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Petro Zillia: Designer Nony Tochterman always puts on an entertaining show, and this season’s romp through a Paris disco, complete with an enormous gold disco ball, featured the kind of fun party dresses and tailored suits that epitomize her tongue-in-chic aesthetic. And the utterly campy dancers in glittery HotPants (choreographed by Paula Abdul in a nod to the “Solid Gold” dancers) jump-started the packed house. Standouts in her collection included a custom graphic-print chiffon cut into sexy blouses; wide-legged trousers that still managed to look slimming, and a sparkling gold knit dress perfect for an evening poolside bash. Aside from such looks as the olive-and-gold silk gown, Tochterman managed to retain her wildly quirky point of view throughout the collection.
Hugo Boss: On Tuesday night, Hugo Boss showed its men’s and women’s collections in a beautifully designed lounge at the Beverly Hills Hotel complete with plush velvet sofas, Moët champagne and a DJ. The German powerhouse is known for its sharply cut suits and divine tuxedos, and there were certainly plenty of those in evidence, as well as some great outerwear, most notably a black double-breasted wool coat with oversized gold buttons and several chic belted plaid numbers. The women’s collection also featured looks ranging from loosely interpreted Sixties Mod to Seventies “Love Story,” along with some basics.
Saja: Its cool prettiness and nonchalant luxe are the reasons that the four-year-old Saja line is a favorite of “It” girls such as Amber Tamblyn, who arrived at the show late and had to stand as the first look — a beautiful sable-colored velvet blouson jacket over an amber-rose paillette dress — came out. For her fall collection, designer Yoo Lee, whose line is sold in some 200 stores from here to Spain, conjured up a “film-noir heroine stepping into color” — that is, earth and jewel tones. Two of the best styles were a knee-length chartreuse goddess dress and a shrunken, chocolate velvet bolero paired with wide-legged bouclé trousers à la Katharine Hepburn. As always with Saja, there was a touch of bohemian femininity, which was evident in jeweled tops and high heels covered in tiny feathers, which Lee and her team hand-glued themselves.
This story first appeared in the March 18, 2005 issue of WWD. Subscribe Today.
Pegah Anvarian: Pegah Anvarian, who’s known for her flouncy, asymmetric jersey dresses and tops, took a more constructed turn for fall. Inspired by winter in New York City, the designer cut many of her looks in heavy herringbone and houndstooth wools, fabrics that provided her V-neck ponchos and tunics with a new shape and structure. The material also worked well in her comfortable-looking jackets. Several tailored suits in basic black and gray had a certain urban sophistication, while her strict use of plum, pink and gray throughout the collection kept the looks clean and consistent. But the show ended on a dressier note with Grecian-inspired chiffon dresses that, while wearable, did not seem to fit into the overall Gothamite theme of sharp, sporty pieces.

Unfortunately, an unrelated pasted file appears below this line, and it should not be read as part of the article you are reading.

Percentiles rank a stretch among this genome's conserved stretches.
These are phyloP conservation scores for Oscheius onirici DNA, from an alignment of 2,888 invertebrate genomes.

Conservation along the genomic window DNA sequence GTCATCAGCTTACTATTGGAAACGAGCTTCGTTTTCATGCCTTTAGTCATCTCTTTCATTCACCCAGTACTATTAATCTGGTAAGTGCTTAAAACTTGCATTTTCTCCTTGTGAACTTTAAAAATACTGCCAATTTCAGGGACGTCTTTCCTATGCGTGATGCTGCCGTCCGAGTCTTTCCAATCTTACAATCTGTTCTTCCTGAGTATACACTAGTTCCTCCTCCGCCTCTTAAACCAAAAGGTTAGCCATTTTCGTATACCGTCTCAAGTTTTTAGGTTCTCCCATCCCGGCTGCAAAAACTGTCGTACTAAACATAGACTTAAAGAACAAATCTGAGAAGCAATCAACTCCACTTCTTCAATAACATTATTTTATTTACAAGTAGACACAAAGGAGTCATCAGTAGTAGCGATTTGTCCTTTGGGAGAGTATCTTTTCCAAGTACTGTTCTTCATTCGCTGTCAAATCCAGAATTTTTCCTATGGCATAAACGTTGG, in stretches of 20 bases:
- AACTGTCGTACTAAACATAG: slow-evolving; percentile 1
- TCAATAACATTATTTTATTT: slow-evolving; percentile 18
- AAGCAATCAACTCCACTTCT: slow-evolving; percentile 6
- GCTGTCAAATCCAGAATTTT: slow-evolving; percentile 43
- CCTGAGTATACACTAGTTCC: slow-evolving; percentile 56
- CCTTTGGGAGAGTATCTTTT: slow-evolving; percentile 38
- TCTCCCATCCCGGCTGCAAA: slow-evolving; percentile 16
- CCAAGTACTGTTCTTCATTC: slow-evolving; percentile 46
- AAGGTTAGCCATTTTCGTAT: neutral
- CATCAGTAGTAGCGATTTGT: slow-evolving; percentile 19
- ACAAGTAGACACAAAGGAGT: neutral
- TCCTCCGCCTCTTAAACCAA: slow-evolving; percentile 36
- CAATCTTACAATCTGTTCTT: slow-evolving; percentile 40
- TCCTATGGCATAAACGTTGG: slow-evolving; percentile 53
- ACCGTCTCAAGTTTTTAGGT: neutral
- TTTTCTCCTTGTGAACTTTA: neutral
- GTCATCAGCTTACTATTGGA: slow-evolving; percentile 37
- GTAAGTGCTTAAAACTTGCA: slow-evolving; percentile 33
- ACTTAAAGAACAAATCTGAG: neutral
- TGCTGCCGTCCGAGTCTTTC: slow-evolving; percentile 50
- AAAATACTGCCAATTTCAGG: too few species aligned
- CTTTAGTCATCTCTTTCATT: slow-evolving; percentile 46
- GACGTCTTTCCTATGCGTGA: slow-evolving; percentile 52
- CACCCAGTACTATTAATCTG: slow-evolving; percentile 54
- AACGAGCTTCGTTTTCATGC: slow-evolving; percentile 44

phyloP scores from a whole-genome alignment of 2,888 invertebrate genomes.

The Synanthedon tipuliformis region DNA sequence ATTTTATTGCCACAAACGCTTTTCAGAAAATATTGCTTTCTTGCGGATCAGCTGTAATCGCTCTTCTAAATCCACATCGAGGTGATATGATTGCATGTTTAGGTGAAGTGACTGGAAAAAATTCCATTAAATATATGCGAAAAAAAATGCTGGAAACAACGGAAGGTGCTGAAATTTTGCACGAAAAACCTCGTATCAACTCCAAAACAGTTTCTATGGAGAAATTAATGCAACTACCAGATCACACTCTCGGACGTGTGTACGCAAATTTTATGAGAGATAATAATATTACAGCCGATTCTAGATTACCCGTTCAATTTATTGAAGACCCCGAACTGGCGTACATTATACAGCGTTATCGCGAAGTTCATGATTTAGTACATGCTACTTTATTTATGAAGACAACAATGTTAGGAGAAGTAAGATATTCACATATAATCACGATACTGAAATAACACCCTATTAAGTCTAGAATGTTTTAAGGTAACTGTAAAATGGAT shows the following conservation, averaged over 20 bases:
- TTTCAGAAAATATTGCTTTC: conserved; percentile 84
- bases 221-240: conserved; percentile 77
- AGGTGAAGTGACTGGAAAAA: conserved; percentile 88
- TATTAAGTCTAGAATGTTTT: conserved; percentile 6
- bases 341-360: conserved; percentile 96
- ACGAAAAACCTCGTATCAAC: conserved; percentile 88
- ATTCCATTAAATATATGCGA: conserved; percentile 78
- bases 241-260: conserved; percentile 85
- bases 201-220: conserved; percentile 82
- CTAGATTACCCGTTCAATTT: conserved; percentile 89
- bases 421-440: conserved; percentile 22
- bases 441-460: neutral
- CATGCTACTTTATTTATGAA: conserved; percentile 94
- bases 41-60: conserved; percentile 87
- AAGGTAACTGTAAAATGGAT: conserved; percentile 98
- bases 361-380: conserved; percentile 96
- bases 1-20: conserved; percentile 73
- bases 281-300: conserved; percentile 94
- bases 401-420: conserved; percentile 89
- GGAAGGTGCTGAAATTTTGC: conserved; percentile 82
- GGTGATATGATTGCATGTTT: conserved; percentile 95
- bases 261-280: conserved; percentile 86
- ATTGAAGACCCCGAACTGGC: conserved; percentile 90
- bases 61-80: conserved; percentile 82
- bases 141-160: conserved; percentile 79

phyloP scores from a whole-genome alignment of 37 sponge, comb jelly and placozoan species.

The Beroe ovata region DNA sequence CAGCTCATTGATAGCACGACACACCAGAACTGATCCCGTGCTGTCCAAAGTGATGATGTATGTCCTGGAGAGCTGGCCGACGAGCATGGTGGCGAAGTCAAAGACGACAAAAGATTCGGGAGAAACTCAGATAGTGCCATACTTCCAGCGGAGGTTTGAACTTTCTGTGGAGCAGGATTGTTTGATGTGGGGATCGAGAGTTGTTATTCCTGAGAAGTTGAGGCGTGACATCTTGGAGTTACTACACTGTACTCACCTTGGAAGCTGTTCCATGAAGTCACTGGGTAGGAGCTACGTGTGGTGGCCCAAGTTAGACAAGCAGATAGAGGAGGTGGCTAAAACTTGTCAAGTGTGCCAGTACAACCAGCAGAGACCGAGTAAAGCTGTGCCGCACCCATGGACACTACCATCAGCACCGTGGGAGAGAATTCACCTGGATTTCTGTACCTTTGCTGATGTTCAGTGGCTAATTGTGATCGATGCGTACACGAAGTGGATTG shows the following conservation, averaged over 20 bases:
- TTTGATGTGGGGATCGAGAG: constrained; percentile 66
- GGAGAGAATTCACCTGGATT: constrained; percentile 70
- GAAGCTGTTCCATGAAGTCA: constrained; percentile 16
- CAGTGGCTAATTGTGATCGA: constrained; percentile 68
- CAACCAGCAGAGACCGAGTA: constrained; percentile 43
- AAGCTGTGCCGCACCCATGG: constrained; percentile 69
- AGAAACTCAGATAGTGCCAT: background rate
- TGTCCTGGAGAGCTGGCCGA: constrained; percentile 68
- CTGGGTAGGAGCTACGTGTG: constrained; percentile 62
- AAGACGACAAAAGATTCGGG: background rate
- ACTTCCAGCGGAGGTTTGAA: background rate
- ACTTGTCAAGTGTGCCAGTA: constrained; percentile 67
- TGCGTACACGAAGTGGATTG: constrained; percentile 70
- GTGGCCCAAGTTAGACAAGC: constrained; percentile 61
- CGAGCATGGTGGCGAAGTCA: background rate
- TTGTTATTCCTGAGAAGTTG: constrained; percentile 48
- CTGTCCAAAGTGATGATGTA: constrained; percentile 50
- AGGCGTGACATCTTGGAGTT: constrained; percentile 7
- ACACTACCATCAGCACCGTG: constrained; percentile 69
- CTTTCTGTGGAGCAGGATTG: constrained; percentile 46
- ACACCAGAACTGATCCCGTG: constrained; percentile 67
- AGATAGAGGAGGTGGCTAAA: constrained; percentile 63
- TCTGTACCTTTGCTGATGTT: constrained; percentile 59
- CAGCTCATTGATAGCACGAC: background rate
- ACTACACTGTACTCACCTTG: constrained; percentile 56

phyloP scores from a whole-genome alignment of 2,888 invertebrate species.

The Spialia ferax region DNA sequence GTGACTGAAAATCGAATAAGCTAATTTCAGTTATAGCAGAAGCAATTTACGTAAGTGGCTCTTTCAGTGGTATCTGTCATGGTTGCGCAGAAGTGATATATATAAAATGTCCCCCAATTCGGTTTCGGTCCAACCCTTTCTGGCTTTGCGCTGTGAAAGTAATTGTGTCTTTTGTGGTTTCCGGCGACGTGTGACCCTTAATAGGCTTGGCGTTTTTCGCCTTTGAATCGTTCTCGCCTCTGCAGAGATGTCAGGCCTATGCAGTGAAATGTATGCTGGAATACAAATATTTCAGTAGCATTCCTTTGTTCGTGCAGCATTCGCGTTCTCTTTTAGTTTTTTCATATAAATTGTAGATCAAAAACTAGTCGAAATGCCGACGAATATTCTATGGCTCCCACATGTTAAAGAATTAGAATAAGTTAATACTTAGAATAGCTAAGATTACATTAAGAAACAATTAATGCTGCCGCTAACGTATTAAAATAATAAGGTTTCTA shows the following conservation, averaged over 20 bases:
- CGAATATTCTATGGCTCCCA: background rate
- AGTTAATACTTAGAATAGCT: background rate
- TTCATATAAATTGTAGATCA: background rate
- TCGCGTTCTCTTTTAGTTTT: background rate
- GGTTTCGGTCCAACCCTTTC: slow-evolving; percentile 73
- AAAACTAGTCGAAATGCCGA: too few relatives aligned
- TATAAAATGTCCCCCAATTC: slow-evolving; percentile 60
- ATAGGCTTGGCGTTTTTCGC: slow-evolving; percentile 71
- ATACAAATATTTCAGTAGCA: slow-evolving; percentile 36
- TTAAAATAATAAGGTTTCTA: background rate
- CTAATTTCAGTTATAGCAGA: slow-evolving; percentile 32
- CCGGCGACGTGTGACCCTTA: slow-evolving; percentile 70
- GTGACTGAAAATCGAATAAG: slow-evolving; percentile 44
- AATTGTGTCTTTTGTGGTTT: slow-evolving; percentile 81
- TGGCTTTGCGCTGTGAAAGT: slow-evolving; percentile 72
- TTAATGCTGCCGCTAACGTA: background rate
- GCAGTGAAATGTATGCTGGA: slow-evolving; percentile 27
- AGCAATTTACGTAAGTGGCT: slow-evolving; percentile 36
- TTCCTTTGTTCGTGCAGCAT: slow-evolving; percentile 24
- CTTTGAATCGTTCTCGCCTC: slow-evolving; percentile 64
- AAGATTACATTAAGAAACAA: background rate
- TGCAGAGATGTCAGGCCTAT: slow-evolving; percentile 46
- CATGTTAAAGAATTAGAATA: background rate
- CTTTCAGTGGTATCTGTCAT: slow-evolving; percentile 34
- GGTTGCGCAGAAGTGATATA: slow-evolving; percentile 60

Hurley: In a West Hollywood nightclub Tuesday night, the Hurley show began with characteristic high energy. Design director Dan Levine sent out the firm’s usual mix of skin-baring looks and pieces reminiscent of the Eighties — minis and U-neck undershirts styled with cowboy boots; pink-and-black striped off-the-shoulder tops — but he also attempted more fashion-forward looks this season. There were men’s wear-inspired pieces in the form of tailored blazers with pintucked sleeves and cropped trousers that suggested schoolgirls gone bad, but that didn’t stray into Britney Spears’ “Baby One More Time” territory. Hurley also premiered its new denim line, Prime Cuts, which featured colorful screen-printed surf graphics.
Eduardo Lucero: Designers sometimes strive for originality by juxtaposing startlingly disparate themes or, in the case of Eduardo Lucero, very different female icons. The designer referenced both Marlene Dietrich and Chrissie Hynde for fall. Skintight leather pants and gold grommet-covered tops, for example, were shown alongside glamorous red-carpet gowns. The stronger pieces here were the ruched rust velvet halter gown and the black satin motorcycle jacket.
Kevan Hall: There’s something to be said for a designer who knows his customer. Kevan Hall’s are of the more mature set, who, over the years, have consistently been given finely crafted, sophisticated eveningwear. This season, Hall was inspired by the legendary diva Maria Callas for such looks as iridescent taffeta ballgowns, fully beaded sheaths and a peau de soie cocktail dress. But the best styles in the show came from his line for Michael Pappas Furs, including a slim cocoa Swakara coat and an amethyst-toned Finnish raccoon bolero.